The overall advice is simple: Do nothing differently. If you feel an urge to stop investing in the market through a retirement account, or another investment vehicle, take a look at your asset allocation instead, McClanahan suggests. "Make sure your portfolio is diversified, meaning you're investing in a mix of stocks and other asset classes, and that you're investing in U.S. companies, companies that do business overseas, or foreign companies to prevent shocking moves to your portfolio."

If you want to contribute to your portfolio more aggressively during the stock market's dip to take advantage of discounted share prices, Boneparth says you have to be comfortable with the risk. "If you're interested in taking advantage of buying at a lower price, you need to be OK if that price continues to fall. Only invest what you're comfortable with." 

Too many people sell when things are low and buy when things are high, and that's the complete opposite of what you should be doing.
Carolyn McClanahan
certified financial planner

3. How often should I check my accounts?

To avoid acting out of fear and making decisions fueled by emotions, don't check your accounts too often. "Long-term investments only need to be looked at once a quarter. See if it needs to be rebalanced, but don't sell," says McClanahan.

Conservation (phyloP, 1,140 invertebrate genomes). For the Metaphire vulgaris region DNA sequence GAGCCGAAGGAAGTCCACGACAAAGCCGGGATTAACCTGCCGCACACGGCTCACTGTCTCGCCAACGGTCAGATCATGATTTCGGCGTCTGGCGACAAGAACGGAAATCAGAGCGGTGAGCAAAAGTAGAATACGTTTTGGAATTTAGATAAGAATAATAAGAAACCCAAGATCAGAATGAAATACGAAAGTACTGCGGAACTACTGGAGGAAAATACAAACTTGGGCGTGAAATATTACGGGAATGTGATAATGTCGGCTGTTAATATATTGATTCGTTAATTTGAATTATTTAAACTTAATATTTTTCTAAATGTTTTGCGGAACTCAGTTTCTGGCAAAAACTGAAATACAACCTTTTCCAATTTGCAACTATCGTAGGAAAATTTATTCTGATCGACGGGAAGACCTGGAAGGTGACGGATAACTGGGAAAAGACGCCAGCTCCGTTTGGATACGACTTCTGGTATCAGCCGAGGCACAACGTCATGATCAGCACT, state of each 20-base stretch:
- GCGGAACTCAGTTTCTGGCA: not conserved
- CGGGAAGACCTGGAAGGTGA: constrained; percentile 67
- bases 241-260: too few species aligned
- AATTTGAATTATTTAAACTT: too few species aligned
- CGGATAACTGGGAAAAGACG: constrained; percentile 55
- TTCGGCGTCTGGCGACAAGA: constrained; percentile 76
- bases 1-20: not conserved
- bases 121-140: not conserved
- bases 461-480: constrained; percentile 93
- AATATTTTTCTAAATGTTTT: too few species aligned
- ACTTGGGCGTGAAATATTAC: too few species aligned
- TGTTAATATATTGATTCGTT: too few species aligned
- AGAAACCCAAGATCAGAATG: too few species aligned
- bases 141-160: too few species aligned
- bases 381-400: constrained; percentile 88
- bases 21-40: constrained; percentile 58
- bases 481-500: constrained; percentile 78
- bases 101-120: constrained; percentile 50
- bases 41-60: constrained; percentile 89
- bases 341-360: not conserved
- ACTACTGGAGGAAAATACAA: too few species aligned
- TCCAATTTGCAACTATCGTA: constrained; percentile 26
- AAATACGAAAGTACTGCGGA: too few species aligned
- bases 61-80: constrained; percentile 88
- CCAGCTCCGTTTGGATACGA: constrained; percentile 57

Boneparth also says that investors should avoid frequently logging into their investment accounts. "If you're worried, just remember you'll likely have 30 or more years to invest this money. You'll experience situations like this again in the future, so it's important to maintain the long-term perspective." 

When you're due to check in, if you feel the need to shift to a more conservative strategy to calm your nerves, McClanahan says it's OK to rebalance. In general she recommends young investors have a portfolio with 80% stocks and 20% fixed income, which includes "safer" investment vehicles like bonds. If you are looking to protect your money from volatility, move a bit more than 20% into those safe assets, she suggests. 

Why you shouldn't panic when markets are bumpy

Video by Stephen Parkhurst

4. What if the market keeps swinging?

The 2010s were full of record-breaking highs, so if you're a relatively new investor, it's likely that you've never experienced the kinds of sharp drops the U.S. has seen in recent weeks. "Ups and downs are part of the risk you take when you invest in the market, but when you have a long-term time horizon, that risk is well worth staying invested," McClanahan says. 

Instead of pulling money out, be strategic about how you're allocating your investments to achieve your long-term goals. For example, if your goal is to save for your child's college education, and that's 15 years away, maybe pick a fund that will optimize performance over the next 15 years like a target-date fund. Those are made up of a mix of investments that changes over time, depending on when you plan to withdraw your money, McClanahan suggests. 

Overall, "it's important to remember you have time on your side and you can withstand volatility and recessions, as long as you stick to your plan," says McClanahan.